Album 1700 (Album of the Day)
For their seventh studio set, named ALBUM 1700 after its Warner Bros. catalog number, Peter, Paul and Mary took some cues from pop culture, starting with a Bonnie and Clyde-inspired cover pose. The music was also in keeping with 1967, featuring fuller folk-rock arrangements with backing musicians (including Paul Butterfield) and a Top Ten single, “I Dig Rock And Roll Music,” that name-checks several contemporary hitmakers. As on the group's earlier releases, magnificent harmonies take center stage, and there's an interesting take on Dylan (“Bob Dylan's Dream”), though the collection's most famous track spotlighted then unknown songwriter John Denver – whose “Leaving On A Jet Plane” would give PP&M their only No.1 hit. Of course the politically aware trio also included some social commentary on ALBUM 1700, making it a good one to spin on a local election day.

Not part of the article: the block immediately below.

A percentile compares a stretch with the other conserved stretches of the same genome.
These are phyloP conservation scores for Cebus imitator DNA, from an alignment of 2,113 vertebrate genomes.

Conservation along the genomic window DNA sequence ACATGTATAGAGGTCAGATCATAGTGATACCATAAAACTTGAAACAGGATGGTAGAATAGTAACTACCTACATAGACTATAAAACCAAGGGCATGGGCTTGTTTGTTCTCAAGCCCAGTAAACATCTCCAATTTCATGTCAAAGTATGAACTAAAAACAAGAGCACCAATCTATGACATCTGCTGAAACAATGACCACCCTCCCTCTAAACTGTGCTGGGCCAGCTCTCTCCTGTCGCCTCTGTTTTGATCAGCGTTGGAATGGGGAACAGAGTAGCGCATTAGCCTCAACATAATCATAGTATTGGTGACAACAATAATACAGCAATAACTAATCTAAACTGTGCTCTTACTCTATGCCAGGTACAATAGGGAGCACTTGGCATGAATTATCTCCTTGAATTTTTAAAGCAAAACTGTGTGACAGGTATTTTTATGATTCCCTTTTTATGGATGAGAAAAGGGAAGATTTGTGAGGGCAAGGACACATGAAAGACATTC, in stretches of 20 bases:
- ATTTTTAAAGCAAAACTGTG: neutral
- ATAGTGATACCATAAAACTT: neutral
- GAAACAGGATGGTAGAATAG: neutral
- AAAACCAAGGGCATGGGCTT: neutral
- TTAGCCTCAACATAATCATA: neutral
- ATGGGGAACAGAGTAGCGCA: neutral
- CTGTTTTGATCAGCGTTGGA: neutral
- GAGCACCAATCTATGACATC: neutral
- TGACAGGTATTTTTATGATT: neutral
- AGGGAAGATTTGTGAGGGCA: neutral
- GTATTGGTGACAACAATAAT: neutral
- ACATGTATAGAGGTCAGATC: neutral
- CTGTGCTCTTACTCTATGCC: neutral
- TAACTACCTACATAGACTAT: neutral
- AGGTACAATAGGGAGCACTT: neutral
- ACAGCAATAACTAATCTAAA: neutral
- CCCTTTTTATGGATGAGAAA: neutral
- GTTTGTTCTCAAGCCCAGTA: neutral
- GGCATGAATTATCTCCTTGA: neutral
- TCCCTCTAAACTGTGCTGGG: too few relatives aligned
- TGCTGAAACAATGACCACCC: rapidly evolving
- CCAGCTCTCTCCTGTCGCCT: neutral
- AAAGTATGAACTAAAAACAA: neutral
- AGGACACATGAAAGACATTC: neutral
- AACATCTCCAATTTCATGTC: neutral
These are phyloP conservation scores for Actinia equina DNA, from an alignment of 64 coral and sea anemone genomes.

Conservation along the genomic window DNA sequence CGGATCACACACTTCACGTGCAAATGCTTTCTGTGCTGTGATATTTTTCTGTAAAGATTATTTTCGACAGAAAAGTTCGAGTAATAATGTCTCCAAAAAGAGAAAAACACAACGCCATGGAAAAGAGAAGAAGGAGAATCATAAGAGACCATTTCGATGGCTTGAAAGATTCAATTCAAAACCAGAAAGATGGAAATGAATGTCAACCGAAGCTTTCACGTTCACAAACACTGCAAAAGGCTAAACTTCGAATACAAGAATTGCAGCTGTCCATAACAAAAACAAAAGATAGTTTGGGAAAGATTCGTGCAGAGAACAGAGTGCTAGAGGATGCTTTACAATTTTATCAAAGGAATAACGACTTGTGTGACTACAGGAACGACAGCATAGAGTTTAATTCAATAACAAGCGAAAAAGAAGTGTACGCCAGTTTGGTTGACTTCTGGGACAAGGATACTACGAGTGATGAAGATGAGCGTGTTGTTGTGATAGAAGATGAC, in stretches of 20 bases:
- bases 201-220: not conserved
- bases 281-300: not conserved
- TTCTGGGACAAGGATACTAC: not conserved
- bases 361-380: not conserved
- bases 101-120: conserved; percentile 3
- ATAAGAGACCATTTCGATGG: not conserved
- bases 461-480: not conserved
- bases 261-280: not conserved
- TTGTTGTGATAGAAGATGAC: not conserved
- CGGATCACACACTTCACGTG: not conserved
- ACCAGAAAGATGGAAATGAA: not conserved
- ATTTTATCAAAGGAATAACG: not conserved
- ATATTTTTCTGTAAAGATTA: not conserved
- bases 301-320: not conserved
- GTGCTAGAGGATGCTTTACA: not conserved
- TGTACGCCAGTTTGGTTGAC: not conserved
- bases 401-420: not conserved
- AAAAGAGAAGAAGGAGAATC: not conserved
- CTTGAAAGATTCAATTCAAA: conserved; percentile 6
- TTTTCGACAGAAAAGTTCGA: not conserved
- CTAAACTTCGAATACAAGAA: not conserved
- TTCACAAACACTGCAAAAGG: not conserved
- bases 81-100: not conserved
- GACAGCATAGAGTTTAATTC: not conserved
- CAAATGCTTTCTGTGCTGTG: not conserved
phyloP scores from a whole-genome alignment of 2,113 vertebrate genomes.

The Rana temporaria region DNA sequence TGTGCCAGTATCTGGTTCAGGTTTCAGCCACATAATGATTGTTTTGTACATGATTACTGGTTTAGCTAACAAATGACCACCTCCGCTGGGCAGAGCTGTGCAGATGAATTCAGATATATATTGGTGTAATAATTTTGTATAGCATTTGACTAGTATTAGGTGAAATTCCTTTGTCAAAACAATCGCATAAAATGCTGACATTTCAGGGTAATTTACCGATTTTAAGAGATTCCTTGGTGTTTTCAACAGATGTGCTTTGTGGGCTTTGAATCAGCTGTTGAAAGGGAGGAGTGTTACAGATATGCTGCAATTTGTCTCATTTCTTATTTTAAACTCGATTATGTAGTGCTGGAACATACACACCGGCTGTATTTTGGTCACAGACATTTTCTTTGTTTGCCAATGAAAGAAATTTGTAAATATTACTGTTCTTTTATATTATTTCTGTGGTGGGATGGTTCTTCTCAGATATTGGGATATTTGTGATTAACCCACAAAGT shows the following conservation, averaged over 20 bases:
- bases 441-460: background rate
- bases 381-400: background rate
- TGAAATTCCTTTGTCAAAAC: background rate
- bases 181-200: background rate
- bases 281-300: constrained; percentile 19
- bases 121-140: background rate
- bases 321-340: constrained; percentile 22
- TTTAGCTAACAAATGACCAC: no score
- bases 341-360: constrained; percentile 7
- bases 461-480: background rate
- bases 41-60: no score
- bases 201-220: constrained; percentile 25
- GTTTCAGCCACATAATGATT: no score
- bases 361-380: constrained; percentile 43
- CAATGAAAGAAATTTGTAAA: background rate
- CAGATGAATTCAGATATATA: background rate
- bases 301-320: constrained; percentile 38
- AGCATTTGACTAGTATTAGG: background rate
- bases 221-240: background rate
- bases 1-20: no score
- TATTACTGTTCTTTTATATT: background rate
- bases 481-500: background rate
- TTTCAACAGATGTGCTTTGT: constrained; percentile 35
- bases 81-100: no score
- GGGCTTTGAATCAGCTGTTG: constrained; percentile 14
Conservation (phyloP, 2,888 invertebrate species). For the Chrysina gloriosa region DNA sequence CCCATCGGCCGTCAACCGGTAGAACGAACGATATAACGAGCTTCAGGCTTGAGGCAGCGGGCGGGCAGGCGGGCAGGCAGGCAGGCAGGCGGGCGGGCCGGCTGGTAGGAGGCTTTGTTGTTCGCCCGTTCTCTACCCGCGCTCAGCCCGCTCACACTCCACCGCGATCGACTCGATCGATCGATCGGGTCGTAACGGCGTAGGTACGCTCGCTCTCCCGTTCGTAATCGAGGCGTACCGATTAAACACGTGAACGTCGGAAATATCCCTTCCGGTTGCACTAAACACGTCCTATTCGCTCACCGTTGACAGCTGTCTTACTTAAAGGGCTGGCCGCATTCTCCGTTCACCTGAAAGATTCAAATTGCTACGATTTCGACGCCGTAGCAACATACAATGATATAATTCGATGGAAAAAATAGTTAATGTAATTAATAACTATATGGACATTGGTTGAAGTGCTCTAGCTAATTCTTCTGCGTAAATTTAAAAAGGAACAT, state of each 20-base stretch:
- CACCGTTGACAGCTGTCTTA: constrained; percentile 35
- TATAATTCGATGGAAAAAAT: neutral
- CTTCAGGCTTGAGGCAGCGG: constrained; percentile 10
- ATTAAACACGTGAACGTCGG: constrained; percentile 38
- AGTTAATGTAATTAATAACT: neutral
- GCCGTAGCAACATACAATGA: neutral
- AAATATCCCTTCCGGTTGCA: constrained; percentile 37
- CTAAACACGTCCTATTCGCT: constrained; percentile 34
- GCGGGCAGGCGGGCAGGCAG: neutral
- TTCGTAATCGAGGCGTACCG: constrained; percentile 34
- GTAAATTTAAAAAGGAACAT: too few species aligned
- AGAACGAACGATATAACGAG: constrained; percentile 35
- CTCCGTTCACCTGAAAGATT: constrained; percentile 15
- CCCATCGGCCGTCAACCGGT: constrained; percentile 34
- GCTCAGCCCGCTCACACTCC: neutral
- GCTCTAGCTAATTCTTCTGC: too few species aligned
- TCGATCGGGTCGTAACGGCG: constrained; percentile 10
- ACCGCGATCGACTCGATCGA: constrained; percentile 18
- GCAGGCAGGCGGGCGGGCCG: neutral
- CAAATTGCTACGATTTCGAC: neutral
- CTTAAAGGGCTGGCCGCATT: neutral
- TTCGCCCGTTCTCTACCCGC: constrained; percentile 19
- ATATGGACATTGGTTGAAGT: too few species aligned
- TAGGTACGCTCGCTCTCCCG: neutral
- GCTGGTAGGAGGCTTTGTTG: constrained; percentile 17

Rock Spectacle (Album of the Day)
The success of Barenaked Ladies has always been driven by fans; before they were signed to a label, the band's demo tape sold well enough to become the first indie release to go platinum in Canada. The quintet's sales in their native land proved tough to translate to the U.S. - until Reprise Records rolled tape while BNL did what they do best before a live audience on ROCK SPECTACLE. Cut during concerts in Chicago and Montreal, the 1996 collection was the group's commercial breakthrough in the States, powered by a surprise hit single in “Brian Wilson.” With such other favorites as “If I Had $1,000,000” among the originals here, ROCK SPECTACLE captures all the energy, humor and spontaneity for which the band is beloved.